Image of two men kissingHomosexuality in Eighteenth-Century England: A Sourcebook compiled by Rictor Norton

The Trial of Richard Manning and John Davis

January 1745

Richard Manning, was indicted for a misdemeanour, in unlawfully, and wickedly laying hands on John Davis, with an intent to commit the detestable sin of sodomy; And,
John Davis, for unlawfully, and wickedly permitting, and suffering the said Richard Manning to lay hands on him, with an intent to commit the said sin of sodomy, December 31 [1744].

Sarah Holland. My husband keeps the Mermaid Inn in Great Carter Lane. On the 31st of December, between 9 and 10 at night the prisoners came in together and asked for a pot of beer. I did not know but they might be country gentlemen, so I run into the room and asked them if they would have a fire, they said no, they should not stay. I went into the next room where my husband was in bed. There is a wainscot partition between the 2 rooms, about 5 feet high, and the rest is glass, and a curtain to part of it. I looked through the glass, and saw them sitting facing one another with their knees jammed in together. I said to my husband, I believed they were sodomites. Then I looked through a thin curtain and saw them kissing one another. A little after I looked in again, and saw Manning's hand in Davis's breeches. I looked in again, and then Davis had his hand in Manning's breeches. After that Manning put his tongue into Davis's mouth: they seeing a candle in my room, got up and came to the window to look if they could see the shade of any body; then they set down again, and Davis shewed what he had [i.e. exposed his penis] to Manning; they kissed one another for some time, and then Davis opened his breeches: I had not patience any longer, and called Robert Wright, and said, I have heard talk of sodomites, and I believe these are some; Wright said he had not patience; I looked again, and saw them acting as man and woman: — I saw them act as such. Then I lifted up my sash, thinking they would go away. What do you mean, said I, by 2 men acting as man and woman.

Q. [Question from the Court] Was Manning's back or his face to Davis?

Holland. I believe his face.

Q. When you saw the first fact, why did not you discover it?

Holland. I don't know. When they found I had discovered them, Davis run into the yard with his breeches down, thinking he was going into the street, and some gentlemen stopped them both.

Manning. Did you see my breeches down, or any such thing; or did I run into the yard?

Holland. No.

Manning. The prisoner Davis pulled what he had out of his breeches, and asked me whether I was ever clapped, and desired I would look at ——.

Q. Did you hear any such conversation?

Holland. I did not hear them talk any thing.

Davis. I was very much in liquor. I don't know how I came to go to that house.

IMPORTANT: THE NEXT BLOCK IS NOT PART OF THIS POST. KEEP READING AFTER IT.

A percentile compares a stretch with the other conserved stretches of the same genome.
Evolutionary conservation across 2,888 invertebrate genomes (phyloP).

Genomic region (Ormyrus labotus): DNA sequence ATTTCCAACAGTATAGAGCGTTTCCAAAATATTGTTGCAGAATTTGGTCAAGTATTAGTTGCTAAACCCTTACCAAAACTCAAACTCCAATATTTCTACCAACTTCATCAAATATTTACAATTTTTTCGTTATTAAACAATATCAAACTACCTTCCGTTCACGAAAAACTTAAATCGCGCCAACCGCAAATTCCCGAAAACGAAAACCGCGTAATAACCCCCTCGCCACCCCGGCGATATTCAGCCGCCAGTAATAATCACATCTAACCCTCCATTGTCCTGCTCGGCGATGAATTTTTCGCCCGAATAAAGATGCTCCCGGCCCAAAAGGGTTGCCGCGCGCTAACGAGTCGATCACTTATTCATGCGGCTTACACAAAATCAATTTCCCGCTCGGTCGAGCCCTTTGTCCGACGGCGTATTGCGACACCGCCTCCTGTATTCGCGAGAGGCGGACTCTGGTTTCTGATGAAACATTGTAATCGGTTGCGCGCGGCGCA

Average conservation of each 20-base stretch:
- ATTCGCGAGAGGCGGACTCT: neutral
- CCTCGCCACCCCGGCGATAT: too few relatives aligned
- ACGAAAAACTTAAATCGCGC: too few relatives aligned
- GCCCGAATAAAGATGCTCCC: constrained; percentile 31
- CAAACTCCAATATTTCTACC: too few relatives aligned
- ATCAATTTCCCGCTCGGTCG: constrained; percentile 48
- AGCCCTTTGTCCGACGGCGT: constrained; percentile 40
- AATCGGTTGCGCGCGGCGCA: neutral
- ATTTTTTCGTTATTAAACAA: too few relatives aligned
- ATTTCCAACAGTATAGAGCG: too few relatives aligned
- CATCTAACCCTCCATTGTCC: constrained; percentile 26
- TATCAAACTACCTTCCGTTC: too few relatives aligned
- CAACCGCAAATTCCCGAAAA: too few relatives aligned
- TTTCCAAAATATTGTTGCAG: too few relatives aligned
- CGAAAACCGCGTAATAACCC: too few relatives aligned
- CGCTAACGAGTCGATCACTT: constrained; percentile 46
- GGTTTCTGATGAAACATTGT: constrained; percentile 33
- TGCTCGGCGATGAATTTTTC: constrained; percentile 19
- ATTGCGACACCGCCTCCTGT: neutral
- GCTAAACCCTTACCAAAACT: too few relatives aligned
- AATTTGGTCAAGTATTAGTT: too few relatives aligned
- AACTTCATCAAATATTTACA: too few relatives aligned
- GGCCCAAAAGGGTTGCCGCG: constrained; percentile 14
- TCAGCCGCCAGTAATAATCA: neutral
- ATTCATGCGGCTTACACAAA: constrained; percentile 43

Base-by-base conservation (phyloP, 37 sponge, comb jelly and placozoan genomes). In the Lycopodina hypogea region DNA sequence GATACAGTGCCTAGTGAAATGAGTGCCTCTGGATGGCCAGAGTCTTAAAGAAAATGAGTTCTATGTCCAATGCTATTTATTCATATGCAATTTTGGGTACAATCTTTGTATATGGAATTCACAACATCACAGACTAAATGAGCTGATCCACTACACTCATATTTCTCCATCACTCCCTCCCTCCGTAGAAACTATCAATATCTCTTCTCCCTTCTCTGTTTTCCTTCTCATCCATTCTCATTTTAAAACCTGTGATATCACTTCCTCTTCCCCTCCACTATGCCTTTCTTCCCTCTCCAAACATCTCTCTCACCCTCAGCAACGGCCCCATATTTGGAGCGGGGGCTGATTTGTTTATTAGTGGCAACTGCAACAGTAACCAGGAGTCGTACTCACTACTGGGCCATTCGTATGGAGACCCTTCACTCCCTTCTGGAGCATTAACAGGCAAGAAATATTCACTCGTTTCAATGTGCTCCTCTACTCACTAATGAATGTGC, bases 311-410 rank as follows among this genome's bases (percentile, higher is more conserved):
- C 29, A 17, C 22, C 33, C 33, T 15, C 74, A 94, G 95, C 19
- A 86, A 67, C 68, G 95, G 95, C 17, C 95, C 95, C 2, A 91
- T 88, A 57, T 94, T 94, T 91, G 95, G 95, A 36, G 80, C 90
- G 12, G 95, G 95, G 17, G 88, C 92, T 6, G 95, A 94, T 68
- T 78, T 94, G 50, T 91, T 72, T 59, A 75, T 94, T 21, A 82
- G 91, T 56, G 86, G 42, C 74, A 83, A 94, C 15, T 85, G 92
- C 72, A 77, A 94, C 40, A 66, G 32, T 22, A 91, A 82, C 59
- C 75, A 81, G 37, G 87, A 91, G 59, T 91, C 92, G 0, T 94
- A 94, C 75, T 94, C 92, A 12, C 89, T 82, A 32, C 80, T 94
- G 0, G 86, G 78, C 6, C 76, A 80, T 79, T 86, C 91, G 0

Holland. They were both very sober.

Edward Morey. I happened to be at Mr. Holland's and saw the prisoners in a back parlour that looks into the yard. Mrs. Holand called me into the little room, which she lies in, where Mr. Holland was then in bed, and desired me to stay. There is a partition wainscot 4 or 5 foot high, the rest is glass. She took hold of the corner of one of the curtains and desired me to look. According to her desire I did look, and saw the prisoners knees close to one another, and their faces as close together as ever mine and my wife's were — they were sitting face to face. Mr. Manning got out of his chair and looked to the glass to see if any body was looking. I went into the back yard with a design to look through the window, and presently Mrs. Holland cried out, nasty rogues, vile fellows. I met Davis at the entry door going into the yard with the lower part of his breeches unbuttoned, and his shirt out. He said, for God's sake let me go, or I am ruined to all intents and purposes. He said, it was the first crime that ever he committed of that kind before. — Manning denied it to all intents and purposes, was in a great rage, and asked me whether I would accuse him of being guilty of any such thing — they were sober to my thoughts.

Robert Wright. I lodge at Mr. Holland's. On the 31st of December, a little after 9, I was going to bed; Mrs. Holland met me at the foot of the stairs, and said, Wright, come here. I went into the little room, the candle was out. Said she, I have heard talk of sodomites, I believe there are some here. Says I, I don't like the thoughts of them. I looked through the glass and saw them close together: says she, look now, they are bussing [kissing]. At last Davis got up, he had got his shirt hanging out of his breeches: he went between Manning's legs, and here he went —— Mrs. Holland had not patience any longer, but threw up the sash, and said, you damned dogs, what are you doing of?

Q. Were they face to face when you saw this?

Wright. Yes; Davis was between Manning's knees; and when Mrs. Holland said, what are you doing of, they quitted one another.

Q. What position was Manning in?

Wright. He was sitting in his chair — Davis got up and went to Manning's chair, and got between his legs.

Q. Did you see Manning do any act?

Wright. He put his hand to the entrance of Davis's breeches.

Q. Do you think it was to assist him in this sodomitical act, or to prevent him.